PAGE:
Mahomes will get chance to start 2nd half of opener
1st-round pick from Texas Tech is part of rotation at QB.
It’s only been a few years since Johnny Manziel was on a college football side- line, but he could be back sooner rather than later — this time, as a coach.
Manziel said at the International Football Betting Conference in Puerto Rico that he would consider coaching college football if his playing career is indeed over. The former Texas A&M star hasn’t played since the Cleveland Browns released him
It has been years since the Kansas City Chiefs gave their fans any reason to stick around after halftime of their preseason opener, when the starters and backups generally take a seat.
That will change Friday night.
Chiefs coach Andy Reid plans to give each of his quar- terbacks a full quarter against the San Francisco 49ers. That means Alex Smith will start and veteran backup Tyler Bray will get the second quarter, while first-round draft pick Patrick Mahomes II will start the second half.
It’s arguably the most anticipated preseason debut by a Chiefs rookie since 1983, which also was the last time Kansas City spent a first-round draft pick on a quarterback.
Asked what he wants to see out of his young signal caller, Reid replied: “I’d tell you this with everyone: execute. Obvi- ously the quarterbacks have a little more responsibility with all the calls and so on, but the main thing is to execute.”
Reid said most of the starters would play the first quar- ter alongside Smith, while the backups on the depth chart this week will have Bray under after the 2015 season amid a host of off-field problems.
“I’d do something involved with sports. I can’t get away from it,” Manziel said. “I’ve had to ask myself that a little bit as of late over the past year, but at the same time I’d want to be involved in sports in some way, whether it’s coaching, whether it’s doing something like that. So I think that’d be my route.”
Asked which level he’d like to coach, Manziel said, “Probably college.”
The 24-year-old coached at an Elite 11 quarterbacks center. So whatever the outcome for Mahomes is Friday night, it must be examined through the prism of work- ing with third-team players.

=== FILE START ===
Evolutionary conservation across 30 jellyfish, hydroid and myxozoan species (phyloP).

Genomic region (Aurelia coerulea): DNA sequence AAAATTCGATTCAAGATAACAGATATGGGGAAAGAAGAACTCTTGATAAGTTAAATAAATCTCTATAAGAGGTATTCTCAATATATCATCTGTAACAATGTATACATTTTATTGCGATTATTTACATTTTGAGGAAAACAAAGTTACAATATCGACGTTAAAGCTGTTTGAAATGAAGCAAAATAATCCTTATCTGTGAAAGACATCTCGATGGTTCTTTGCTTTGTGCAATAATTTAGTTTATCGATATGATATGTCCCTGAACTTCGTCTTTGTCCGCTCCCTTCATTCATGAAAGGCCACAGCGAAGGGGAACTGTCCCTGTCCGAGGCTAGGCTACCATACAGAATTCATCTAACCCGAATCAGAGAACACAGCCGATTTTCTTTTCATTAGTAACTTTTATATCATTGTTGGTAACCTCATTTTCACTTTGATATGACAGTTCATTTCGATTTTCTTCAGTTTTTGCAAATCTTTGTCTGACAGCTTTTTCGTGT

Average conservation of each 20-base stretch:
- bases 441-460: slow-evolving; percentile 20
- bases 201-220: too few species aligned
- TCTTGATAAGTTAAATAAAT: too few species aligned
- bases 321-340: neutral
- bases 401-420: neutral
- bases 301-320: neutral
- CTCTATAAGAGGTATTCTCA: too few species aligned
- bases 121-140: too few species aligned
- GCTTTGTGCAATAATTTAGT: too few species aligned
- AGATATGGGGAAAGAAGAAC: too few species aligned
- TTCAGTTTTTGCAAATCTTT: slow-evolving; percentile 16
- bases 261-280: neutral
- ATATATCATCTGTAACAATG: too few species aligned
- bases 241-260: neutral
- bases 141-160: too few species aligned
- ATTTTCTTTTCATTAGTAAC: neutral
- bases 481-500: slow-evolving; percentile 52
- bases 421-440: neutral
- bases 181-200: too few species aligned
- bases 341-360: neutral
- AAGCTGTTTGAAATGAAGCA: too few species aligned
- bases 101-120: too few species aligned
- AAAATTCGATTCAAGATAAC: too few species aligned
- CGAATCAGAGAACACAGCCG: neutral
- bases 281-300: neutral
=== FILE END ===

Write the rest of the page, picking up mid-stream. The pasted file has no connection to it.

Likewise, it will almost certainly come against the sec- ond- and third-team 49ers defense.
That’s one reason Reid was reticent Tuesday following the Chiefs’ final open practice of the week to put too much stock in a single preseason game. He instead will lump the performances in a game setting along with what he’s seen out of practice and the meeting rooms, and begin deliberating with his coaching staff on what will ultimately comprise his 53-man roster.
With changes to the cut- down rules, he’ll also have camp in Miami in February.
The former Heisman Trophy winner also said he’s weighing his options with the Canadian Football League.
In two seasons with the Browns, Manziel posted a 57.8 percent completion per- centage to go with seven touchdowns and seven interceptions. He started eight games in those seasons, going 2-6. He played in seven other games for the Browns. three more games to examine.
“The first preseason game, everyone has an opportunity to play. After that, it’s not guar- anteed,” Reid said. “That kind of stuff has never changed. The thing you don’t want to do is give another team, if possi- ble, a good player. You want to make sure you do as thorough evaluation as you can.”
Several starters are also unlikely to play because of injuries, and at least one of them could force the Chiefs to make a roster move ahead of their preseason opener.
Reid indicated kicker Cairo Santos could be out while nurs- ing a groin injury.
Most of the other injury woes have occurred on defense.
Rookie lineman Tanoh Kpas- sagnon was the latest to go down with what Reid called shin splints. Defensive Bennie Logan has already been out with a knee injury, while second-year pro Chris Jones remains on the physically unable to perform list following offseason knee surgery.
Defensive tackle Roy Miller, signed last week, continues to work his way back from a torn Achilles tendon sustained last October. He ha s yet to practice.
In the secondary, star safety Eric Berry (heel) and cornerbacks De’Vante Bausby (ankle) and Jacoby Glenn (concussion) are out, as are linebackers Tamba Hali and Dadi Nicolas with knee injuries. looking forward to getting back on the field against an opponent.”